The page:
Erasing the Middle Ground is no easy thing. As I focus on eternal things, there is a growing sense within me of the stark contrast between the shadowy images of this life, and the sharp clarity of the next. Despite mankind’s (and the church’s) best efforts to find (or create) the “middle ground” here on earth, there is still no middle ground in heaven. There is a jarring reality to eternity that we can’t really comprehend, but on the day that we face it, there will be no escaping it’s preeminence and permanence.
Today we have the luxury of rationalization, but on that day only the truth will prevail. As the Kingdom of God approaches, the illusion of the middle ground is being destroyed. It is the fulfillment of the God’s promise to spew the lukewarm from His mouth.
This morning I felt like the Lord gave me a picture of what it means to be lukewarm; He said that it is when you resemble “Him” enough to remind the enemy of his hatred for “The Father”, but not enough to remind “The Father” of “The Son”.
This caused me to recall something He told me years ago, which is that “we have tried to use His grace like a stolen credit card; illegitimately attempting to obtain things that haven’t been accounted to us.”
As I was worshipping this morning, I was reminded of the fact that one day the books will be opened, the accounts will be balanced and the reality of who we really are will become apparent. No more middle ground.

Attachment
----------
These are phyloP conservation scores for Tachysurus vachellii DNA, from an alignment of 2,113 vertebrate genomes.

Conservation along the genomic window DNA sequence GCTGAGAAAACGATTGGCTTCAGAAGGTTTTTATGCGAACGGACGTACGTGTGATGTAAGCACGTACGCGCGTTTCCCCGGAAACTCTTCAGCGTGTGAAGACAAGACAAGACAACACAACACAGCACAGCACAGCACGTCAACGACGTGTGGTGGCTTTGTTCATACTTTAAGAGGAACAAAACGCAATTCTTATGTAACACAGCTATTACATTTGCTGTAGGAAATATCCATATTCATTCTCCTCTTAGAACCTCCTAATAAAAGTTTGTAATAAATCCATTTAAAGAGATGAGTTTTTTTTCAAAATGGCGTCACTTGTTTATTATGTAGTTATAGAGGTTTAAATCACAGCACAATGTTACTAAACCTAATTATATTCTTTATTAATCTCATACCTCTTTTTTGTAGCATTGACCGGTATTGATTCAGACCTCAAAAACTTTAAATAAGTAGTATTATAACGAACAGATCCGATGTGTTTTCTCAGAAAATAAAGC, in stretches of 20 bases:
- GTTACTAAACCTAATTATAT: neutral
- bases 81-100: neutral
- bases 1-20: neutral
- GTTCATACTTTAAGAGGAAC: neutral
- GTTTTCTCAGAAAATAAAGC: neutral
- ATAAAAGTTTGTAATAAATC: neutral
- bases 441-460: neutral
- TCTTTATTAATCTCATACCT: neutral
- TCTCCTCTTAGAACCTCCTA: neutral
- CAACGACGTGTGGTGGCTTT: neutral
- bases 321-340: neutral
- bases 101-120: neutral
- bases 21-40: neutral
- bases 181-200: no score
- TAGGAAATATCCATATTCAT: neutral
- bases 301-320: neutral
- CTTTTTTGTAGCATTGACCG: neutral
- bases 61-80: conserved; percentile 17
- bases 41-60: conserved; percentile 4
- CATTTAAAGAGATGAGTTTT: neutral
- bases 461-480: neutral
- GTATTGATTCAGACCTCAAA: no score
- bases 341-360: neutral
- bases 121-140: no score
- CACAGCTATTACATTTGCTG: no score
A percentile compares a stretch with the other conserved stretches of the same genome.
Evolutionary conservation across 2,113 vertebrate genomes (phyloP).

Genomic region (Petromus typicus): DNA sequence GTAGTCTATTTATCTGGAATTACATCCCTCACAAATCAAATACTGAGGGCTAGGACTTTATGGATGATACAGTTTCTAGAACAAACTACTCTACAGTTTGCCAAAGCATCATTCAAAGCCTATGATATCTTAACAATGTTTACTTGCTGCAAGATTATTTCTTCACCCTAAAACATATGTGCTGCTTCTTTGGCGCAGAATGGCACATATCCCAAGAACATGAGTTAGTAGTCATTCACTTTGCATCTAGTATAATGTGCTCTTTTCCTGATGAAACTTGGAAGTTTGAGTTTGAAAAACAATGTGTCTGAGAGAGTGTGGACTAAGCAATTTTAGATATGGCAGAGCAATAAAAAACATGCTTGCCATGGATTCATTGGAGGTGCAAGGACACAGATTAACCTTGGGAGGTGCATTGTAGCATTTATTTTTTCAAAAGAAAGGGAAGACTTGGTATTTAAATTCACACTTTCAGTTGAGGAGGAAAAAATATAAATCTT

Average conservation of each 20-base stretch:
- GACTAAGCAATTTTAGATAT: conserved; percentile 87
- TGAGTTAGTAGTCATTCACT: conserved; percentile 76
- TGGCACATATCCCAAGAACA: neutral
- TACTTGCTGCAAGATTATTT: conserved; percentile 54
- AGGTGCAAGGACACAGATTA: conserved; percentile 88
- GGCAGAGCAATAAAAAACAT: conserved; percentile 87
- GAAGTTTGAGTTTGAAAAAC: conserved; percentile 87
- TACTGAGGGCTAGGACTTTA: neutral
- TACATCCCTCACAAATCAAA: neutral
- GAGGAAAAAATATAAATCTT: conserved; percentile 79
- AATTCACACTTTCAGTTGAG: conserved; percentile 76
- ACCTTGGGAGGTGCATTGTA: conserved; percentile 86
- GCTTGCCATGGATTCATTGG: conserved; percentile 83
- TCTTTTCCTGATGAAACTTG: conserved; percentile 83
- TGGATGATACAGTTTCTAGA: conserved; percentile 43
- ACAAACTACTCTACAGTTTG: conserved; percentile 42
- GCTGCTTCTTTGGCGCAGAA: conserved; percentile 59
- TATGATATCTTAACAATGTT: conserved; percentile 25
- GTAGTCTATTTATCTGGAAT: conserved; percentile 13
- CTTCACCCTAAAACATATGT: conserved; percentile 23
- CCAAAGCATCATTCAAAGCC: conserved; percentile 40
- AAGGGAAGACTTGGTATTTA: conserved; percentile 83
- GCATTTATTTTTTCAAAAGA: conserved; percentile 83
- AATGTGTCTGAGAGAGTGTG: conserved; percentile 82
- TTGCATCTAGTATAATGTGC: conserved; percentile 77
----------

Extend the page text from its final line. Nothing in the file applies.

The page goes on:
The song I was listening to said it this way:
Where will we turn when our world falls apart
And all of the treasures we’ve stored in our barns
Can’t buy the Kingdom of God
And who will we praise when we’ve praised all our lives
Men who build kingdoms and men who build things
Heaven does not know their names
What will we fear when all that remains is God on the throne
With a child in His arms and love in His eyes
And the sound of His hearts cry
(From the song “Poverty” by Jason Upton)
The Apostle Paul said, “When I was a child, I spoke as a child, I understood as a child, I thought as a child; but when I became a man, I put away childish things.” Throughout the epistles he exhorts us to do the same. It’s likely that none of us want to think of ourselves as being childish or as living in the middle ground, but I sense the Lord challenging us to allow Him to reveal the “childish things” that we still need to put away. To uncover those instances where we have become callous and numb to other people’s pain, or those circumstances that we’ve unwittingly become slaves to, or those things that we’re coveting and maybe even making into idols.
The Lord wants to show us those places where we are standing in the middle ground. These are places within our heart where self-pity, jealousy, and bitterness dwell; and to expose the imaginings that have replaced the genuine prophetic vision He means to give us.
The world wants us to find the middle ground while the Lord wants us to stand for Him. Like David did in the Psalms, we need to invite Him to examine our hearts. “Search me, O God, and know my heart; test me and know my anxious thoughts. See if there is any offensive way in me and lead me in the way everlasting”. Amen.
By Bryan Corbin